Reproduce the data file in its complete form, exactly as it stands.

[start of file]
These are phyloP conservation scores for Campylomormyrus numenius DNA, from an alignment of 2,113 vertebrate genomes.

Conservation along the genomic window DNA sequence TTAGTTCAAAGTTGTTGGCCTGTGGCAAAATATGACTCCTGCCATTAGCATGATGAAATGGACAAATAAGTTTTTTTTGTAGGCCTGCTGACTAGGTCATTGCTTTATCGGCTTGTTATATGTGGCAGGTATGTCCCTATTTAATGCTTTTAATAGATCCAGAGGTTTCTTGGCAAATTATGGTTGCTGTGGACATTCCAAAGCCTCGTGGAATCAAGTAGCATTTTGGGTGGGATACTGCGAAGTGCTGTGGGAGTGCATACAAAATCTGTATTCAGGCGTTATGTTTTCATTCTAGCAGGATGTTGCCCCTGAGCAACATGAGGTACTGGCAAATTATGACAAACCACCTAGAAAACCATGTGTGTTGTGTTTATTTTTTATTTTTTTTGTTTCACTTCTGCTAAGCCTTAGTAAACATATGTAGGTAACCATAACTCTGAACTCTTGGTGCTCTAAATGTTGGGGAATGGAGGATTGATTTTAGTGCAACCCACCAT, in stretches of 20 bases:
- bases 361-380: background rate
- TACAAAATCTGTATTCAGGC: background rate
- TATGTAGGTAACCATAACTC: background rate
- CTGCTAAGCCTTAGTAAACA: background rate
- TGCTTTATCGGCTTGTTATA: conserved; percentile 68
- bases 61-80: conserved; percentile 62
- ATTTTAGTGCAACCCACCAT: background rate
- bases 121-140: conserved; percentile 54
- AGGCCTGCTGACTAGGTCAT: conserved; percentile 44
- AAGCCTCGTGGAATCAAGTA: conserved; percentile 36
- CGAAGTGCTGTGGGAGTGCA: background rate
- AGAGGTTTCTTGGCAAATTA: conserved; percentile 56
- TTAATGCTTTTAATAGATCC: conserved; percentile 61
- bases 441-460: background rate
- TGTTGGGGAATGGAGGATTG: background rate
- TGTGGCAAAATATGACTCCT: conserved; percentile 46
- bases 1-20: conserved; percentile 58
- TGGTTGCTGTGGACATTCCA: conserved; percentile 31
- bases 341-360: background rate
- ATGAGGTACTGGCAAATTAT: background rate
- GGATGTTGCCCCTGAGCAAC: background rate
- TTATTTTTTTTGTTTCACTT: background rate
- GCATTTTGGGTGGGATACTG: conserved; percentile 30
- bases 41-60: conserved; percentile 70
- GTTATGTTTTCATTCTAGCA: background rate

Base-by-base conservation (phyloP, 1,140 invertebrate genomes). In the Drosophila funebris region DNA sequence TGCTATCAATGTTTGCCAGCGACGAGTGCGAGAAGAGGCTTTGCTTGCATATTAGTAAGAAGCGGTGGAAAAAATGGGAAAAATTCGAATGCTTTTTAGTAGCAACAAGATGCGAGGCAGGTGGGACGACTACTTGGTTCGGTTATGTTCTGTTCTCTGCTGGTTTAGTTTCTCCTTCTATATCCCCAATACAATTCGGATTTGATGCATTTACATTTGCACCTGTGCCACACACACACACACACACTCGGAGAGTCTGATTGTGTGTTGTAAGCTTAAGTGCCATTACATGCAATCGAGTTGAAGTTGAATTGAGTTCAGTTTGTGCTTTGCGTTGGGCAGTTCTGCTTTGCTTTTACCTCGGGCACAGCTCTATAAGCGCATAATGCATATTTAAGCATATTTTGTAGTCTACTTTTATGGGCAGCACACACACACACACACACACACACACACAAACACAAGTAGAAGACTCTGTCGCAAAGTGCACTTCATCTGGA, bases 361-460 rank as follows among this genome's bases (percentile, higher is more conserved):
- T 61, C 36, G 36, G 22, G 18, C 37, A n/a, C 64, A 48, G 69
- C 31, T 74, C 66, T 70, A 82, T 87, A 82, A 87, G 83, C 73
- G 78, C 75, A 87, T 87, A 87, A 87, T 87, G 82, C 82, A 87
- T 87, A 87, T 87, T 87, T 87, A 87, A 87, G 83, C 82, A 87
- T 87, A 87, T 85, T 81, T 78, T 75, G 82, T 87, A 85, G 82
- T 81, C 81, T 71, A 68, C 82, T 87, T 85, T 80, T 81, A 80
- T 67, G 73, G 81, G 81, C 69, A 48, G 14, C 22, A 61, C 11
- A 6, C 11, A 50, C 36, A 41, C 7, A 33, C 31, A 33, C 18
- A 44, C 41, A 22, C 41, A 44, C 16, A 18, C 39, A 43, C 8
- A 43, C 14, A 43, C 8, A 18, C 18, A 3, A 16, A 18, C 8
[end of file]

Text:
These are phyloP conservation scores for Campylomormyrus numenius DNA, from an alignment of 2,113 vertebrate genomes.

Conservation along the genomic window DNA sequence TTAGTTCAAAGTTGTTGGCCTGTGGCAAAATATGACTCCTGCCATTAGCATGATGAAATGGACAAATAAGTTTTTTTTGTAGGCCTGCTGACTAGGTCATTGCTTTATCGGCTTGTTATATGTGGCAGGTATGTCCCTATTTAATGCTTTTAATAGATCCAGAGGTTTCTTGGCAAATTATGGTTGCTGTGGACATTCCAAAGCCTCGTGGAATCAAGTAGCATTTTGGGTGGGATACTGCGAAGTGCTGTGGGAGTGCATACAAAATCTGTATTCAGGCGTTATGTTTTCATTCTAGCAGGATGTTGCCCCTGAGCAACATGAGGTACTGGCAAATTATGACAAACCACCTAGAAAACCATGTGTGTTGTGTTTATTTTTTATTTTTTTTGTTTCACTTCTGCTAAGCCTTAGTAAACATATGTAGGTAACCATAACTCTGAACTCTTGGTGCTCTAAATGTTGGGGAATGGAGGATTGATTTTAGTGCAACCCACCAT, in stretches of 20 bases:
- bases 361-380: background rate
- TACAAAATCTGTATTCAGGC: background rate
- TATGTAGGTAACCATAACTC: background rate
- CTGCTAAGCCTTAGTAAACA: background rate
- TGCTTTATCGGCTTGTTATA: conserved; percentile 68
- bases 61-80: conserved; percentile 62
- ATTTTAGTGCAACCCACCAT: background rate
- bases 121-140: conserved; percentile 54
- AGGCCTGCTGACTAGGTCAT: conserved; percentile 44
- AAGCCTCGTGGAATCAAGTA: conserved; percentile 36
- CGAAGTGCTGTGGGAGTGCA: background rate
- AGAGGTTTCTTGGCAAATTA: conserved; percentile 56
- TTAATGCTTTTAATAGATCC: conserved; percentile 61
- bases 441-460: background rate
- TGTTGGGGAATGGAGGATTG: background rate
- TGTGGCAAAATATGACTCCT: conserved; percentile 46
- bases 1-20: conserved; percentile 58
- TGGTTGCTGTGGACATTCCA: conserved; percentile 31
- bases 341-360: background rate
- ATGAGGTACTGGCAAATTAT: background rate
- GGATGTTGCCCCTGAGCAAC: background rate
- TTATTTTTTTTGTTTCACTT: background rate
- GCATTTTGGGTGGGATACTG: conserved; percentile 30
- bases 41-60: conserved; percentile 70
- GTTATGTTTTCATTCTAGCA: background rate

Base-by-base conservation (phyloP, 1,140 invertebrate genomes). In the Drosophila funebris region DNA sequence TGCTATCAATGTTTGCCAGCGACGAGTGCGAGAAGAGGCTTTGCTTGCATATTAGTAAGAAGCGGTGGAAAAAATGGGAAAAATTCGAATGCTTTTTAGTAGCAACAAGATGCGAGGCAGGTGGGACGACTACTTGGTTCGGTTATGTTCTGTTCTCTGCTGGTTTAGTTTCTCCTTCTATATCCCCAATACAATTCGGATTTGATGCATTTACATTTGCACCTGTGCCACACACACACACACACACTCGGAGAGTCTGATTGTGTGTTGTAAGCTTAAGTGCCATTACATGCAATCGAGTTGAAGTTGAATTGAGTTCAGTTTGTGCTTTGCGTTGGGCAGTTCTGCTTTGCTTTTACCTCGGGCACAGCTCTATAAGCGCATAATGCATATTTAAGCATATTTTGTAGTCTACTTTTATGGGCAGCACACACACACACACACACACACACACACAAACACAAGTAGAAGACTCTGTCGCAAAGTGCACTTCATCTGGA, bases 361-460 rank as follows among this genome's bases (percentile, higher is more conserved):
- T 61, C 36, G 36, G 22, G 18, C 37, A n/a, C 64, A 48, G 69
- C 31, T 74, C 66, T 70, A 82, T 87, A 82, A 87, G 83, C 73
- G 78, C 75, A 87, T 87, A 87, A 87, T 87, G 82, C 82, A 87
- T 87, A 87, T 87, T 87, T 87, A 87, A 87, G 83, C 82, A 87
- T 87, A 87, T 85, T 81, T 78, T 75, G 82, T 87, A 85, G 82
- T 81, C 81, T 71, A 68, C 82, T 87, T 85, T 80, T 81, A 80
- T 67, G 73, G 81, G 81, C 69, A 48, G 14, C 22, A 61, C 11
- A 6, C 11, A 50, C 36, A 41, C 7, A 33, C 31, A 33, C 18
- A 44, C 41, A 22, C 41, A 44, C 16, A 18, C 39, A 43, C 8
- A 43, C 14, A 43, C 8, A 18, C 18, A 3, A 16, A 18, C 8